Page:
How Baxter the Robot Can Help Blind People Navigate
For people with sight, the necessary tasks associated with urban living – crossing the street, sorting bus tickets or finding a store – are accomplished without a second thought. Innovations using collaborative robots can make these tasks just as easy for the blind population.
We don’t normally write about industrial robots at Robotics Trends, we leave that up to our sister site Robotics Business Review. But this application using Rethink Robotics’ Baxter Research Robot is too awesome to pass on.
Researchers at Carnegie Mellon University’s (CMU) TechBridgeWorld are using Baxter to explore how robots can help blind people and visually impaired more effectively navigate urban environments.
For people with sight, the necessary tasks associated with urban living – crossing the street, sorting bus tickets or finding the right storefront – are accomplished without a second thought. Innovations using collaborative robotics can make these tasks just as easy for the blind population.
“A lot of blind people, we learned, are afraid to explore unfamiliar areas just because of the ramifications of getting lost,” says M. Bernardine Dias, an associate research professor at CMU and founder of TechBridgeWorld. “So one of the things we’re looking at is how robots can be of help 20 years down the line.”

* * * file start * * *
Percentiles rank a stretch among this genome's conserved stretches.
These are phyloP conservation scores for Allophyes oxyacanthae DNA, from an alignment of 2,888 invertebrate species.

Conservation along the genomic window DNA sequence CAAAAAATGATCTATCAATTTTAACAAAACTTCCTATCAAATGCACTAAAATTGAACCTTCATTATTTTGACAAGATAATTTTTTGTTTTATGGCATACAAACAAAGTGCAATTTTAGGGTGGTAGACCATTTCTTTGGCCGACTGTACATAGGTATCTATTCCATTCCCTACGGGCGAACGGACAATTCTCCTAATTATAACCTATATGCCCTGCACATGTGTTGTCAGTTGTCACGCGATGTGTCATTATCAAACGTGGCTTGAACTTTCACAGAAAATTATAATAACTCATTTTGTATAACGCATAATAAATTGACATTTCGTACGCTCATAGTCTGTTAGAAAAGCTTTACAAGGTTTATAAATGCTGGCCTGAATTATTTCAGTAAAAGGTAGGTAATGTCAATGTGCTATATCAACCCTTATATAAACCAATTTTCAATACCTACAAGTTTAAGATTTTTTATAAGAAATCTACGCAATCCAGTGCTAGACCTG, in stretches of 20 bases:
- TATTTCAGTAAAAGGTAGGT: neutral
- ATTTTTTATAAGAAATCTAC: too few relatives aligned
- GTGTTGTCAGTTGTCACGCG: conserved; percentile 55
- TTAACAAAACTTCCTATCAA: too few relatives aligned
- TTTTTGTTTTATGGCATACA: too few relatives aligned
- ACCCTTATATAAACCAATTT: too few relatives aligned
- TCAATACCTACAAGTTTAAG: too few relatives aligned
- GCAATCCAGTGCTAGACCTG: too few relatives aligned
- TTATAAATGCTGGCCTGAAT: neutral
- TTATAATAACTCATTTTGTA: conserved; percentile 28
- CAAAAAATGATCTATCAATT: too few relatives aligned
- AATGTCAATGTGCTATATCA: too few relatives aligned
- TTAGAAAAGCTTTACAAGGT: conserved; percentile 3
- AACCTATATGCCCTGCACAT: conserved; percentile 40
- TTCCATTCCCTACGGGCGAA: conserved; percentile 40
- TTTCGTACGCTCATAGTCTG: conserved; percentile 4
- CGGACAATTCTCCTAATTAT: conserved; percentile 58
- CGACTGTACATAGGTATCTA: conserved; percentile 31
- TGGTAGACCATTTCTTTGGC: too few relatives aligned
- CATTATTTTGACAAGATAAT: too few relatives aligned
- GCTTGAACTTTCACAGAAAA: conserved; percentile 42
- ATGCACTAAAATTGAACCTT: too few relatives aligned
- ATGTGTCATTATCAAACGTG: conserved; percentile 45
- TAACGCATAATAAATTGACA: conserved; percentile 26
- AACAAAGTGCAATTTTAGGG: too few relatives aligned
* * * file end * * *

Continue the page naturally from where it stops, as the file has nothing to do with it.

Watch the video below to see Baxter help a blind person distinguish between two different bus tickets. The tickets feel the same, but they look different. The person can’t see that, but Baxter can. The robot figures out what bus ticket is needed and slides it in front of the blind person, telling the person “I am sliding [the ticket] towards you. The bus ticket is now in front of you.”
But Dias says Baxter won’t be doing this alone. She envisions mobile robots that will lead a blind person to Baxter robots that will offer assistance with buying bus tickets or giving directions.
“We’re exploring [whether] a robot, like Baxter, give physical gesture-based directions along with its verbal directions,” Dias says. “And that helps them remember better how to get to a certain destination.”
According to the World Health Organization (WHO), 285 million people are estimated to be visually impaired worldwide.